Encourage Bad-News Sharing to Foster Open Dialogue

Sharing bad news—top-down, bottom-up, and across the organization—has a number of salutary effects beyond the obvious benefits of transparency. It can elicit empathy and support, break down barriers, and expand the pool of contributors to problem solving. Energy otherwise spent saving face can be channeled into more constructive use. The net result is not just top-down, bottom-up alignment, but stronger horizontal alignment. As with the … [ Read more ]

Nail Executive Transitions to Avoid “Hero to Xero”

Whether they’re stepping into an existing pair of shoes or carving out a brand-new role, new leaders often face a dose of skepticism from the org. “Whether we intend it or not, a lot of people have a wait-and-see approach. We’re excited about them, but is this going to work out? Versus having a vested interest in helping make that person successful,” says Anne Raimondi, … [ Read more ]

Manager Effectiveness Index (MEI)

Performance reviews tend to be more heavily weighted to focus downward. (“I’m your manager, and here is what I think of your performance.”) There may be some mechanism for subordinates to provide feedback upward, but it often doesn’t carry the same importance. And that’s how bad bosses often stay in their roles.

One example of an effective model comes from Aron Ain, the CEO of Ultimate … [ Read more ]

The Overlooked Stay Conversation

There’s some debate over the best way to do exit interviews and how valuable they are. But there’s one kind of interview that most organizations fail to do — stay conversations. The concept is simple: Identify your top performers who you hope will stay with you the longest, and ask them why they stay. They may say things like:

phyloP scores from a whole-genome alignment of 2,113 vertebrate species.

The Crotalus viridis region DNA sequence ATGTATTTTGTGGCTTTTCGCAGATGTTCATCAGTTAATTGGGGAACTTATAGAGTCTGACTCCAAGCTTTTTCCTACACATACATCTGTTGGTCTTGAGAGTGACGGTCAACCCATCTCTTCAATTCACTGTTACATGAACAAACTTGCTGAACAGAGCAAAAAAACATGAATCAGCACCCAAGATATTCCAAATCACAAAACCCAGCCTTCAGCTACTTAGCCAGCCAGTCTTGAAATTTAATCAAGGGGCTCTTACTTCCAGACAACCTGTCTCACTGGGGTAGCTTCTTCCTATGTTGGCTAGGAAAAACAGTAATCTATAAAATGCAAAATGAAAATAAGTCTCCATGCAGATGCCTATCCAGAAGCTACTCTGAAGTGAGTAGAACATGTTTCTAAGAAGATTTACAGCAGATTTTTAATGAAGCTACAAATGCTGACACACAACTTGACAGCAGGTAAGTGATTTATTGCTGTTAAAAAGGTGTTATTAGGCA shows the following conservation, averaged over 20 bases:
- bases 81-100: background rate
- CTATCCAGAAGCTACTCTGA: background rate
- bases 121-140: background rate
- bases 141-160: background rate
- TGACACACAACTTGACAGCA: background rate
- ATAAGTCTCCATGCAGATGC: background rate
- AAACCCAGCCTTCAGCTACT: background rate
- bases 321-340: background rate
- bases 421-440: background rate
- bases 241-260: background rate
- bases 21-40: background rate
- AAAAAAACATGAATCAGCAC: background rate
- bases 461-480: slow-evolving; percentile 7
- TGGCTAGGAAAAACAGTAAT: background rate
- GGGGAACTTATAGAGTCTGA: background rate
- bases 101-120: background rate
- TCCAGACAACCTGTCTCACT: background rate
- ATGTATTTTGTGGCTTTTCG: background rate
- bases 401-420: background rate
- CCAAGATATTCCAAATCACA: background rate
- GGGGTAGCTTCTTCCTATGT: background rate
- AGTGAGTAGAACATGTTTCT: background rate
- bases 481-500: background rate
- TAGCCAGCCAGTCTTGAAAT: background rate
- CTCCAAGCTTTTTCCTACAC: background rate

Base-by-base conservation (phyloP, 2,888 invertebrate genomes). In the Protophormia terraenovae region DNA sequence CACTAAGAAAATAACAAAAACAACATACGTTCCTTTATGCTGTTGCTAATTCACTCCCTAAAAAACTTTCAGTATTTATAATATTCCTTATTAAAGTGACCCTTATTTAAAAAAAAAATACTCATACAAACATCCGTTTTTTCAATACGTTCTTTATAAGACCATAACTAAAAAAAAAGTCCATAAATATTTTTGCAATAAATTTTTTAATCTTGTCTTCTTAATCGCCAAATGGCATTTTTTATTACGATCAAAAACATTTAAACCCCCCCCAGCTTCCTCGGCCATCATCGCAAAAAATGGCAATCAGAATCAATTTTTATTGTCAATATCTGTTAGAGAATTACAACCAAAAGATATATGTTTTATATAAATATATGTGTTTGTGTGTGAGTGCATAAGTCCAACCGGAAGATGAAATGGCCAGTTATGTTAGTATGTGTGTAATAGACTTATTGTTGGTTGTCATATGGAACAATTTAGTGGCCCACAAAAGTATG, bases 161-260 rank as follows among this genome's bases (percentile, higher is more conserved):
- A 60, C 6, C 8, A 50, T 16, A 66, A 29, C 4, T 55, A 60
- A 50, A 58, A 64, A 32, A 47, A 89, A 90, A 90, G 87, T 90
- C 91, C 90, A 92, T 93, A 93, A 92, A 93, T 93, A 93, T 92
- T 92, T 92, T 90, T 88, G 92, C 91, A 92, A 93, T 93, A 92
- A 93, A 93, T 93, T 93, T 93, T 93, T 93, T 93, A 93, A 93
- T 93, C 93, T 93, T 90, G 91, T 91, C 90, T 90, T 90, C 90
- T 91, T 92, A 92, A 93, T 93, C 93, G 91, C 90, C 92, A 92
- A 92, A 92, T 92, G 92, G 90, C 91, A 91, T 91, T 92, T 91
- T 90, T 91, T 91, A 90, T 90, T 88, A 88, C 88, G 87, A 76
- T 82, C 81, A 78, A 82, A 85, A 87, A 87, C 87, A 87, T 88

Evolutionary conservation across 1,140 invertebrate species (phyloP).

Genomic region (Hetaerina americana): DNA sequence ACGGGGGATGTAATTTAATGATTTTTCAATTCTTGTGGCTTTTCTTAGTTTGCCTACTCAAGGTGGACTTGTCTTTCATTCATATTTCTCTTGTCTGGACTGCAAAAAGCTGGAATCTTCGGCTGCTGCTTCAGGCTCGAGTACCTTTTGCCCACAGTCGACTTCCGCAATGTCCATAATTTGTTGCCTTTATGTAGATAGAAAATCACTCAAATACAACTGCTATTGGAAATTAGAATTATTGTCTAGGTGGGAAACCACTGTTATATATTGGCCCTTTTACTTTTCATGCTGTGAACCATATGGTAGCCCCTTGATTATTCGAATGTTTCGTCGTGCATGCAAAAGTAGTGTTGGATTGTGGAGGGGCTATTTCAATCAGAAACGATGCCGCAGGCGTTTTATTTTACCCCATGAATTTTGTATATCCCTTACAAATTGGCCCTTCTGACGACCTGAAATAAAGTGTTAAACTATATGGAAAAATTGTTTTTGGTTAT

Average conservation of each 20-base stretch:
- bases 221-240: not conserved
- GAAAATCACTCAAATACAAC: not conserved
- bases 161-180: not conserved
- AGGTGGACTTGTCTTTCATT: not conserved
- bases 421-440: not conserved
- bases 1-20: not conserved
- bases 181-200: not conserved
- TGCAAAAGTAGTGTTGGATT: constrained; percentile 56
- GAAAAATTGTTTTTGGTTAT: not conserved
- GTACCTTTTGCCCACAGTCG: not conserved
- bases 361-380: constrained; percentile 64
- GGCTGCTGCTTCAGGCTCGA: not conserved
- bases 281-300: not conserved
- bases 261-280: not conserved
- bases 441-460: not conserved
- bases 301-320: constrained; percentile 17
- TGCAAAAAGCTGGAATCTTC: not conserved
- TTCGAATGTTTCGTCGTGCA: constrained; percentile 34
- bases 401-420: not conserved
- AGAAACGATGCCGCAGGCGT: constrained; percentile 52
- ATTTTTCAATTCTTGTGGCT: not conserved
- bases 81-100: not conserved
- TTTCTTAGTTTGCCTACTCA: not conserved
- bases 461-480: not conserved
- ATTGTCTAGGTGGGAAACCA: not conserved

• “I have the best manager I’ve ever

[ Read more ]

Create Tokens that Align with Your Values

Jean-Denis Grezè has seen time and time again that small gestures can have an outsized impact. “I’m a big believer in incentives that align with the culture and values. A funny one that people don’t realize can be super helpful is creating tokens — objects that you reward for a specific behavior,” he says. “You can create a subculture around a new value. Humans … [ Read more ]

Celebrate Mistakes

“We celebrated mistakes at a management gathering with 1,000 people in the room. A manager would get up and say why the environmentally sensitive light bulb or whatever it was…had failed…Then we’d give them $1,000 or a TV or something, depending on the scale of the thing. The point was to share the learning and get smarter as an organization.” — Jack Welch

Look Back, Look Forward

Molly Graham does a look back, look forward every month or two, or at the end of a project — whatever milestone that makes the most sense for an employee’s role. She asks them to look back on a project that they just finished and run through these questions: